Wednesday, May 31, 2017

Are life rafts really a rational expense?

Every time you guys ask me how many people can fit on my sailboat, I reply: "Well, let me put it this way, I have a 4-person life raft."   I mean it as a joke but sometimes I can see you guys mentally calculating who will be first to cannibalize whom if 4 of us are stuck on a life raft together in the middle of the ocean.

So let me explain it:
I can fit 20+ people on-board if I have to, but 4 people is really the max for reasons of both comfort and safety. How many people fit in the life raft is pretty much irrelevant because there's virtual certainty it will never be used anyway. It is just there to make you feel better. There is no real danger involved, and the  dangers that do exist, won't be cured with a life raft.

Trying to right a life raft in STCW course. 
But why do people get nervous? For the same reason I have to smile whenever  someone tells me they're worried about the safety of sailing, or of being attacked by sharks at the beach, while they don't even think twice about the dangers of driving 80-mph to get to the beach.

People naturally have a well-documented tendency to under-estimate the bigger, more likely risks, and  over-estimate the smaller, less likely risks (or as my Dad, an engineer who wrote his PhD thesis on road safety, used to say: "People tend to worry most about things they least control.") For example, worrying about nuclear bombs, while also smoking cigarettes or having a poor diet.

Fact: according to data accumulated over many years by the US Coat Guard of accidents and injuries related to boating in the US, on average every year 4 people die on a boat the size of mine, and only 2 of those are from drownings. (Note also the greatest danger -- accounting for more than half of all deaths and injuries -- is consuming alcohol and being inattentive.)

In comparison, 2 people a day drown in a bathtub or hot-tub in the US.  

So why don't bathers have to get a large, heavy, expensive life raft for the bathroom!?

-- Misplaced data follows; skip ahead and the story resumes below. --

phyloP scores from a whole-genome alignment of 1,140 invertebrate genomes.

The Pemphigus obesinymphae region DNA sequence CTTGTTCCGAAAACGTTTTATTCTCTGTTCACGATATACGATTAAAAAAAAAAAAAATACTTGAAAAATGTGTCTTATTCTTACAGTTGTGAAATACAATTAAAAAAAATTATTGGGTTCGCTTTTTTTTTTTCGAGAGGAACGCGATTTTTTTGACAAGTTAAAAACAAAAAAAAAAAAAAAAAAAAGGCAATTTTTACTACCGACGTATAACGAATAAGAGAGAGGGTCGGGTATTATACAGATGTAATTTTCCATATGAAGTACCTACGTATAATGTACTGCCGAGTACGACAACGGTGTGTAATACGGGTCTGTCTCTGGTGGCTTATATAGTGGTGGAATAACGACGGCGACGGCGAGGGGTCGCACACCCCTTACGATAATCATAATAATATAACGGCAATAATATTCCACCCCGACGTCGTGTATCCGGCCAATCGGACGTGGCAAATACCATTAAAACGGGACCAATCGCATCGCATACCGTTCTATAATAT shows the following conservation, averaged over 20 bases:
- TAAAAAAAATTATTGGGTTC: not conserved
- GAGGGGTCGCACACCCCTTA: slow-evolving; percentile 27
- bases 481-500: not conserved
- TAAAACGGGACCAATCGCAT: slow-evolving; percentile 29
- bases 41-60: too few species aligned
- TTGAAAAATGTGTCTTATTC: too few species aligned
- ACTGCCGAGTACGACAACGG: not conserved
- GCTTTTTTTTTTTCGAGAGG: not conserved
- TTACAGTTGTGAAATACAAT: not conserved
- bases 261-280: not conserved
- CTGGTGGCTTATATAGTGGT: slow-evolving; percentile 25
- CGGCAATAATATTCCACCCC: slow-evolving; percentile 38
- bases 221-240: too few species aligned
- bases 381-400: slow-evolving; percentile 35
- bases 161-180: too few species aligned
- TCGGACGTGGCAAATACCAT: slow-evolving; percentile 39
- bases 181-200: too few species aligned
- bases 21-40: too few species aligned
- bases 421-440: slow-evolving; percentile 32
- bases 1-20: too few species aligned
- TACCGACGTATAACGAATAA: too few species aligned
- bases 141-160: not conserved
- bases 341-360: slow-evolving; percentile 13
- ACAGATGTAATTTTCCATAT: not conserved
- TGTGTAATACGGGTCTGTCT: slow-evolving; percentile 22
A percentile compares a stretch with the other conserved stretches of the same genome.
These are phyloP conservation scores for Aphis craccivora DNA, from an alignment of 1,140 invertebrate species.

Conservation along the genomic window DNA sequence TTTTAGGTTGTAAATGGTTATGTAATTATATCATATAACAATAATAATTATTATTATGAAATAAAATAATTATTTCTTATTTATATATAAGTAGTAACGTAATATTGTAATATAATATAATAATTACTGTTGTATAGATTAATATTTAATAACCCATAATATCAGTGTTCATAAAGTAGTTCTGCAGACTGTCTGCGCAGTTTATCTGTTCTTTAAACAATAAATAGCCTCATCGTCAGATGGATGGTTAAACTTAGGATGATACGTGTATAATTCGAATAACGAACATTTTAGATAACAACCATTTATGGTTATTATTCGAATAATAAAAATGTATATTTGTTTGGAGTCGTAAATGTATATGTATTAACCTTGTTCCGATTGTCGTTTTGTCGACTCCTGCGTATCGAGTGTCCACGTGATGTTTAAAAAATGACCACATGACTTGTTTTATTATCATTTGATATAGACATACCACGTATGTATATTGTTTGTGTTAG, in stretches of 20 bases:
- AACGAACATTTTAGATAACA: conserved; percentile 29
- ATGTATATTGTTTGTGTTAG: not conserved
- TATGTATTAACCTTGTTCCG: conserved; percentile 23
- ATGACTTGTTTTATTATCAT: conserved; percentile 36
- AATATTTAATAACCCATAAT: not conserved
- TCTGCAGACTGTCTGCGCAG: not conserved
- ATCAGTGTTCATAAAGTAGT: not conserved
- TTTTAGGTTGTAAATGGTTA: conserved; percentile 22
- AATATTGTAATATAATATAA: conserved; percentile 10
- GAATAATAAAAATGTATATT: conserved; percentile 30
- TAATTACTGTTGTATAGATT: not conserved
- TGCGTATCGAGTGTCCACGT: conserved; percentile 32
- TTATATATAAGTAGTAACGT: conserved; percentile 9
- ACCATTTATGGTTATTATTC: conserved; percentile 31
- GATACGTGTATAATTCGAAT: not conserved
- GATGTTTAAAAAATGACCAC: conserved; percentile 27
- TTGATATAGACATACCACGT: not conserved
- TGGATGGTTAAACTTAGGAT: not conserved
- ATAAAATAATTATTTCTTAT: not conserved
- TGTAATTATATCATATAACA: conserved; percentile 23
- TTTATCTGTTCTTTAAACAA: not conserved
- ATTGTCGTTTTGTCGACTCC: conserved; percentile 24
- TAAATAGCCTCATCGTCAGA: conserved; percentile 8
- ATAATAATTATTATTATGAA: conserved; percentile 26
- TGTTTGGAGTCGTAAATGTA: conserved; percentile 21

Just kidding. 

Of course there are many more people taking baths than going sailing. (Note also, in real life, getting into a life raft should be your absolute last option and is usually more dangerous than staying aboard a damaged vessel as long as it still floats. Many sailors deployed life rafts during the 1998 Sydney-Hobart race, but were never found while their abandoned boats were found still afloat.)

But still, is this a rational expenditure, considering the infinitesimally small chance of ever resorting to using a life raft for an actual emergency, and that the money/space/weight could be used for other safety gear that is far more likely to provide an incrementally greater improvement in security (like an automatic fire suppression system.)

Well, now we're talking about perceptions of danger rather than realities, and so psychology kicks in rather than just number-crunching. After all, how do you value a life for example, and judge when a risk to life is worth it? If we follow the "even if it can save just one life, you should take whatever precautions are possible" standard of care, then should we be sailing at all? I mean, if we were really to follow that standard then every bathroom should have its own life raft, in real  life, because it can potentially save two people every day. Of course we don't go to that extreme either. No, we judge risks and outcomes and then make what we hope are informed decisions, or at least good bets. But we never judge right because we're human.

For example we have the Fear Premium: the amount you're willing to pay beyond what is strictly justified by the actual risk itself,  to avoid a particular outcome which you consider so awful as to be intolerable and to be avoided no matter how unlikely, and even at much greater cost.

Fear is by definition an irrational response, driven primarily by emotions; arguing facts and statistics will not change that because it just isn't about rationality in the first place. And we all are very predictably subject to fear. There are entire industries built on irrational emotions and fear is the main one, followed by guilt. Look at any, say, baby magazine for expectant parents and just see show page after page, it evokes and appeals to fear and guilt: You're going to kill your baby and you're a bad mother for not buying this or that. Of course we all would like to think that we exclusively are somehow immune to such appeals because we are uniquely more intelligent than the next guy -- which is what the next guy also thinks... and which is itself also proof of our irrationality. 

So anyway after I argued the statistics, the raft salesman right away invoked the Fear Premium: "What if you have guests on board and you're sinking? Will you tell them there's no life raft ... as the sharks surround you?"

Oh you sob!, I thought, because we both knew the answer, statistics be damned. (Not sure which was supposed to kill me first in such a scenario btw, the sharks or the guilt of not having a raft for my friends.) So, I  got a raft: a 4-person Viking RescYou Pro offshore, self-righting one too. I plopped the valise into my lazarette locker;  a piece of expensive gear that in all likelihood will never be actually used.

Hope you lot feel better now.

All the while, I was thinking of Cass Sunstein's book, "The Laws of Fear; Beyond the Precautionary Principle" on how and when paying the Fear Premium may be justified.

So in short, Yes friends, you can relax: I do have a life raft on-board and know how to use it, in case we're ever sinking.

No comments:

Post a Comment